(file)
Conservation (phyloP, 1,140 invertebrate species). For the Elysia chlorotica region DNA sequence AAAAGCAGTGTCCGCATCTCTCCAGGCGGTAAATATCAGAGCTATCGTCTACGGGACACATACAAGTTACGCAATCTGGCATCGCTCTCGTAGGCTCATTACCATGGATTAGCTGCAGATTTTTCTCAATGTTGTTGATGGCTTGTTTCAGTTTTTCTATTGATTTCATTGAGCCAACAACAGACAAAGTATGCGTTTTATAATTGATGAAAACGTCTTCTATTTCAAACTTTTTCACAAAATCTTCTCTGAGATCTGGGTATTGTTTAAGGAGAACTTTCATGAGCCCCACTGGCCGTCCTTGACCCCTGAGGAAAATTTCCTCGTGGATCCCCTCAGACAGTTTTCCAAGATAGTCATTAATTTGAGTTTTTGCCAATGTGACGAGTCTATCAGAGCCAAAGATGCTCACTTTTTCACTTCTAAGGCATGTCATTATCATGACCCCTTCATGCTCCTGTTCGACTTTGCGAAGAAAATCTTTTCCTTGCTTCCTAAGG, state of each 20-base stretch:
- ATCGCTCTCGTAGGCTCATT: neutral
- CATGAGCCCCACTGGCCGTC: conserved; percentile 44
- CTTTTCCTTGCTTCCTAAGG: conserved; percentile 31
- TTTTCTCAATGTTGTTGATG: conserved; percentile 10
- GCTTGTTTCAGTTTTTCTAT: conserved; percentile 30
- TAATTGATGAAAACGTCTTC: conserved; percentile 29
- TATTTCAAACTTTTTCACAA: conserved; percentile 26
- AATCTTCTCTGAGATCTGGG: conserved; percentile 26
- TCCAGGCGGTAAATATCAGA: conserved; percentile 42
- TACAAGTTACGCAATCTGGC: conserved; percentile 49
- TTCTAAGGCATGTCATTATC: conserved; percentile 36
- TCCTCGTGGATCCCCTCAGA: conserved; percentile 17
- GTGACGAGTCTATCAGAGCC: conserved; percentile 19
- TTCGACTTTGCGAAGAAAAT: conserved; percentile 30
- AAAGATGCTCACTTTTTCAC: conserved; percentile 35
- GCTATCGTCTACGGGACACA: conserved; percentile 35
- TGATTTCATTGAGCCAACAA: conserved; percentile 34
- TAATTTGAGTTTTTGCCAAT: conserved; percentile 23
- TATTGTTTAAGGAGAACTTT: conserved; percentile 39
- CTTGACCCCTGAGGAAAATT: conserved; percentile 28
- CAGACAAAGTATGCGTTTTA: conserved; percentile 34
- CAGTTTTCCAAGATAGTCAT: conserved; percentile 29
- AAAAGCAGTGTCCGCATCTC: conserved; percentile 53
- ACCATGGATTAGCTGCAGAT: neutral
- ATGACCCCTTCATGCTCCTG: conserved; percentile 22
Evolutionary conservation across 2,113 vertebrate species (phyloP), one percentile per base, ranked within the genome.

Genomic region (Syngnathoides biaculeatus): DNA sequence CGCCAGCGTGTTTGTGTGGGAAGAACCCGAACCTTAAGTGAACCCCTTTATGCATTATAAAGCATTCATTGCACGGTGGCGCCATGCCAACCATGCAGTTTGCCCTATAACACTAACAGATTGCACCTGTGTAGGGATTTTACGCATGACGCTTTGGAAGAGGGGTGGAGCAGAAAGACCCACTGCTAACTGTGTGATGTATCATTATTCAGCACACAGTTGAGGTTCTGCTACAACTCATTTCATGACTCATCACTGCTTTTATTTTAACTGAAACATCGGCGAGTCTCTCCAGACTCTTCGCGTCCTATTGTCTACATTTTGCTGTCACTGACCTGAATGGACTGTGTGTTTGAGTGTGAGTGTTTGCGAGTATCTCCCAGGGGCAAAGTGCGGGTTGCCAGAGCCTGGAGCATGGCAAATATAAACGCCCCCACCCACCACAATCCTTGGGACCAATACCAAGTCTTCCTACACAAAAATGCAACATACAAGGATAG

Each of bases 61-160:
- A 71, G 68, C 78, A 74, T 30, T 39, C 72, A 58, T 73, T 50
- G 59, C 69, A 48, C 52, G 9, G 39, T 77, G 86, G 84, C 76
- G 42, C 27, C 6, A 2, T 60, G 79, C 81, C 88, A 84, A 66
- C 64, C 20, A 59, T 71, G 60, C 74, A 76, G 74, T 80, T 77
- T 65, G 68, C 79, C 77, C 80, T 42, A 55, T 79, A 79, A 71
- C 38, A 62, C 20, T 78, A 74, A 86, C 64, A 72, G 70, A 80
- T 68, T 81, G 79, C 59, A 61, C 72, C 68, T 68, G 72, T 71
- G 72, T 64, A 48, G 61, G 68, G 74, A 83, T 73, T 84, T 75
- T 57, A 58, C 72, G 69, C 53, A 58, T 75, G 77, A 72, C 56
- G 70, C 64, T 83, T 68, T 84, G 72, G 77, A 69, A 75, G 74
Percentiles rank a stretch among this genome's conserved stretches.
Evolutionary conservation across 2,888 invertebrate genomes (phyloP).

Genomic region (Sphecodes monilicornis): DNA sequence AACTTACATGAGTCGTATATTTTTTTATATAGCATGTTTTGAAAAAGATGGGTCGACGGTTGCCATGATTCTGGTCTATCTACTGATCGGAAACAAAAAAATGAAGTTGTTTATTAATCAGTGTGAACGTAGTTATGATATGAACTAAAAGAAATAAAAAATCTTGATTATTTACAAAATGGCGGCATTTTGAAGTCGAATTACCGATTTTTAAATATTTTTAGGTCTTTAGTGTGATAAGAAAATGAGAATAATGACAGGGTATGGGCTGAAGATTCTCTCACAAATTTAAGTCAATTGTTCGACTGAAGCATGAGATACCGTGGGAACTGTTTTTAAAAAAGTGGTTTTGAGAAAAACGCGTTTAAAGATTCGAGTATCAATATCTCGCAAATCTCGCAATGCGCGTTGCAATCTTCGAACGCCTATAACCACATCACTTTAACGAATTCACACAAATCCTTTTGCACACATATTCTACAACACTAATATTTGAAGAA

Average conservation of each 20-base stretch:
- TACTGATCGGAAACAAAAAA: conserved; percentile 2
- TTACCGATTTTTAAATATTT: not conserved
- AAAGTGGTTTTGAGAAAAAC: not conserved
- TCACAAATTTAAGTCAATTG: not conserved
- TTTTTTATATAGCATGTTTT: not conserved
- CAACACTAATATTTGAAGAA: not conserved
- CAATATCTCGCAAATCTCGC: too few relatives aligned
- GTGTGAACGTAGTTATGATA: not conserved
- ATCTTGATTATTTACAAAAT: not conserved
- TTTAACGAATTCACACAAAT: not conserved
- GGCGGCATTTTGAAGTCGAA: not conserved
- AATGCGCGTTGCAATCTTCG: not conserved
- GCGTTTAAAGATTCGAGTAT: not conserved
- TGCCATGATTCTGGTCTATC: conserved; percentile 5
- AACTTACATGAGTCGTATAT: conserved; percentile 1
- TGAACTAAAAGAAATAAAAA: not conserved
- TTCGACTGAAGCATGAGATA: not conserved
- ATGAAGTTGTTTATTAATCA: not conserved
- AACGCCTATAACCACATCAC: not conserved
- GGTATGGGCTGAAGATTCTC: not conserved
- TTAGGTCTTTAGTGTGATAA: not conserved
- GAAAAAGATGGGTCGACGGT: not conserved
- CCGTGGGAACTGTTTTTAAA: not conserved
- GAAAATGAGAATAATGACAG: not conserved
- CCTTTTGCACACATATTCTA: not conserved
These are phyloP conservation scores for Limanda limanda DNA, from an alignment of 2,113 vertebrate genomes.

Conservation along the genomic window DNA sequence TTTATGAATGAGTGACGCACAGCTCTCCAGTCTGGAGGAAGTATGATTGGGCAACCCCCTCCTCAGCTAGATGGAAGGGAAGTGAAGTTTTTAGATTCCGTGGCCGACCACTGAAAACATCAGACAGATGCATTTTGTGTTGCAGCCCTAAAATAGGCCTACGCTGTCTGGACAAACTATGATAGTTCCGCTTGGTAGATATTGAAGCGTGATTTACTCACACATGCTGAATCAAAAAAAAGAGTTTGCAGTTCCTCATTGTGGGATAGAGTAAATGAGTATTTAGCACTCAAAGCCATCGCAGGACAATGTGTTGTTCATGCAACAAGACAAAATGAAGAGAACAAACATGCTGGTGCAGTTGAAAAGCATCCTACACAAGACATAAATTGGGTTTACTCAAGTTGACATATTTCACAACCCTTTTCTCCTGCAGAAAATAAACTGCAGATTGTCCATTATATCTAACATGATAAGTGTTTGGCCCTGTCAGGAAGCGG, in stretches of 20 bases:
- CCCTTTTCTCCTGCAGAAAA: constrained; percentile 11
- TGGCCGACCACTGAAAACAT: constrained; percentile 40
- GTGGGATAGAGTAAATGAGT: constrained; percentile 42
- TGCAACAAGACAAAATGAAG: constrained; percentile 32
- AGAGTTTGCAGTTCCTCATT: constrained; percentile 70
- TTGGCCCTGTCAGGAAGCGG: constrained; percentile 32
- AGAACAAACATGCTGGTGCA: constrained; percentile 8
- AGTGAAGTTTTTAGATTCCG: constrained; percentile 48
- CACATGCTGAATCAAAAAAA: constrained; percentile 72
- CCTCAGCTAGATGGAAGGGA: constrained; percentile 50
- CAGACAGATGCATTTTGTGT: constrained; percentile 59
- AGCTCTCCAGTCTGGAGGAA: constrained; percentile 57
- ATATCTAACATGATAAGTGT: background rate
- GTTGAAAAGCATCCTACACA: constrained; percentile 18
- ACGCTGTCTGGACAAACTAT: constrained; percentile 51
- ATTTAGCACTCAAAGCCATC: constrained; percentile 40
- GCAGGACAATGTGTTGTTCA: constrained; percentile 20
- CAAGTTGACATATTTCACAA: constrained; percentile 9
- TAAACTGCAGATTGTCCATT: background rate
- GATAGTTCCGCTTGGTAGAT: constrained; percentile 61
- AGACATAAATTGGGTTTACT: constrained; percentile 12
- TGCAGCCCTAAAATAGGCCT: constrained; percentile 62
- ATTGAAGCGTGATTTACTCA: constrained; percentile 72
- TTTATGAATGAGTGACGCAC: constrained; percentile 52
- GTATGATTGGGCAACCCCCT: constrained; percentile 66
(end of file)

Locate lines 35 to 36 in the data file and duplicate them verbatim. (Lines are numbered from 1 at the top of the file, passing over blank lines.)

- C 38, A 62, C 20, T 78, A 74, A 86, C 64, A 72, G 70, A 80
- T 68, T 81, G 79, C 59, A 61, C 72, C 68, T 68, G 72, T 71